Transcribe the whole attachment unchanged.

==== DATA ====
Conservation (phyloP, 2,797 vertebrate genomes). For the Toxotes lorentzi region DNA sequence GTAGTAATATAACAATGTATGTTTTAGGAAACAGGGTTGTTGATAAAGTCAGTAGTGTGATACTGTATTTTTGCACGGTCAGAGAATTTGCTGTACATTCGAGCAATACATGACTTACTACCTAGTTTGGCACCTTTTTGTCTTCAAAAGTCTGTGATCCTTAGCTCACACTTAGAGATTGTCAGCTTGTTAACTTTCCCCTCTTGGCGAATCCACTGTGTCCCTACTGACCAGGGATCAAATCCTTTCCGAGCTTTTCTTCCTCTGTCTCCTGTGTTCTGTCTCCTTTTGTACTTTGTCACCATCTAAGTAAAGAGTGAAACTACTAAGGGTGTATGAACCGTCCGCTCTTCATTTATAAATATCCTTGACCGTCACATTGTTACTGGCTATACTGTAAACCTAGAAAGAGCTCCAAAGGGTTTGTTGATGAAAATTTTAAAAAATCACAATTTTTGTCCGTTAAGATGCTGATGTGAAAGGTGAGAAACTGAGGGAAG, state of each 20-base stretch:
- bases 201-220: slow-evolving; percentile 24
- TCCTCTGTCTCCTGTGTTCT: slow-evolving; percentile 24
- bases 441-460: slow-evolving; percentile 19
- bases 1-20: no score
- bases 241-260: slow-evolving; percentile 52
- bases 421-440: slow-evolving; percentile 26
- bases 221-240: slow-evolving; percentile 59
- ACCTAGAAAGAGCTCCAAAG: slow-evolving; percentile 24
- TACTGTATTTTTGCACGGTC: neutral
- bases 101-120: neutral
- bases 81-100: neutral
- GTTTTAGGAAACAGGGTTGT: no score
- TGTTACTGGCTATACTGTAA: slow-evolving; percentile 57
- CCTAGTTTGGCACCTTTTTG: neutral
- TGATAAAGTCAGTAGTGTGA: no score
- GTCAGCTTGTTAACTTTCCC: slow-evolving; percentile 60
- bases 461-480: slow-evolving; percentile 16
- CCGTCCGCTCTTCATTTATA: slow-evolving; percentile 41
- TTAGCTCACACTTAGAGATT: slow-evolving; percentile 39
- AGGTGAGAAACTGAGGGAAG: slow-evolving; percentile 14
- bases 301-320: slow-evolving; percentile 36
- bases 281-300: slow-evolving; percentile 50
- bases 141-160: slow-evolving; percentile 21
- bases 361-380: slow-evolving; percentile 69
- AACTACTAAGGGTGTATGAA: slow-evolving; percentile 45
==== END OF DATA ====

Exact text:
Conservation (phyloP, 2,797 vertebrate genomes). For the Toxotes lorentzi region DNA sequence GTAGTAATATAACAATGTATGTTTTAGGAAACAGGGTTGTTGATAAAGTCAGTAGTGTGATACTGTATTTTTGCACGGTCAGAGAATTTGCTGTACATTCGAGCAATACATGACTTACTACCTAGTTTGGCACCTTTTTGTCTTCAAAAGTCTGTGATCCTTAGCTCACACTTAGAGATTGTCAGCTTGTTAACTTTCCCCTCTTGGCGAATCCACTGTGTCCCTACTGACCAGGGATCAAATCCTTTCCGAGCTTTTCTTCCTCTGTCTCCTGTGTTCTGTCTCCTTTTGTACTTTGTCACCATCTAAGTAAAGAGTGAAACTACTAAGGGTGTATGAACCGTCCGCTCTTCATTTATAAATATCCTTGACCGTCACATTGTTACTGGCTATACTGTAAACCTAGAAAGAGCTCCAAAGGGTTTGTTGATGAAAATTTTAAAAAATCACAATTTTTGTCCGTTAAGATGCTGATGTGAAAGGTGAGAAACTGAGGGAAG, state of each 20-base stretch:
- bases 201-220: slow-evolving; percentile 24
- TCCTCTGTCTCCTGTGTTCT: slow-evolving; percentile 24
- bases 441-460: slow-evolving; percentile 19
- bases 1-20: no score
- bases 241-260: slow-evolving; percentile 52
- bases 421-440: slow-evolving; percentile 26
- bases 221-240: slow-evolving; percentile 59
- ACCTAGAAAGAGCTCCAAAG: slow-evolving; percentile 24
- TACTGTATTTTTGCACGGTC: neutral
- bases 101-120: neutral
- bases 81-100: neutral
- GTTTTAGGAAACAGGGTTGT: no score
- TGTTACTGGCTATACTGTAA: slow-evolving; percentile 57
- CCTAGTTTGGCACCTTTTTG: neutral
- TGATAAAGTCAGTAGTGTGA: no score
- GTCAGCTTGTTAACTTTCCC: slow-evolving; percentile 60
- bases 461-480: slow-evolving; percentile 16
- CCGTCCGCTCTTCATTTATA: slow-evolving; percentile 41
- TTAGCTCACACTTAGAGATT: slow-evolving; percentile 39
- AGGTGAGAAACTGAGGGAAG: slow-evolving; percentile 14
- bases 301-320: slow-evolving; percentile 36
- bases 281-300: slow-evolving; percentile 50
- bases 141-160: slow-evolving; percentile 21
- bases 361-380: slow-evolving; percentile 69
- AACTACTAAGGGTGTATGAA: slow-evolving; percentile 45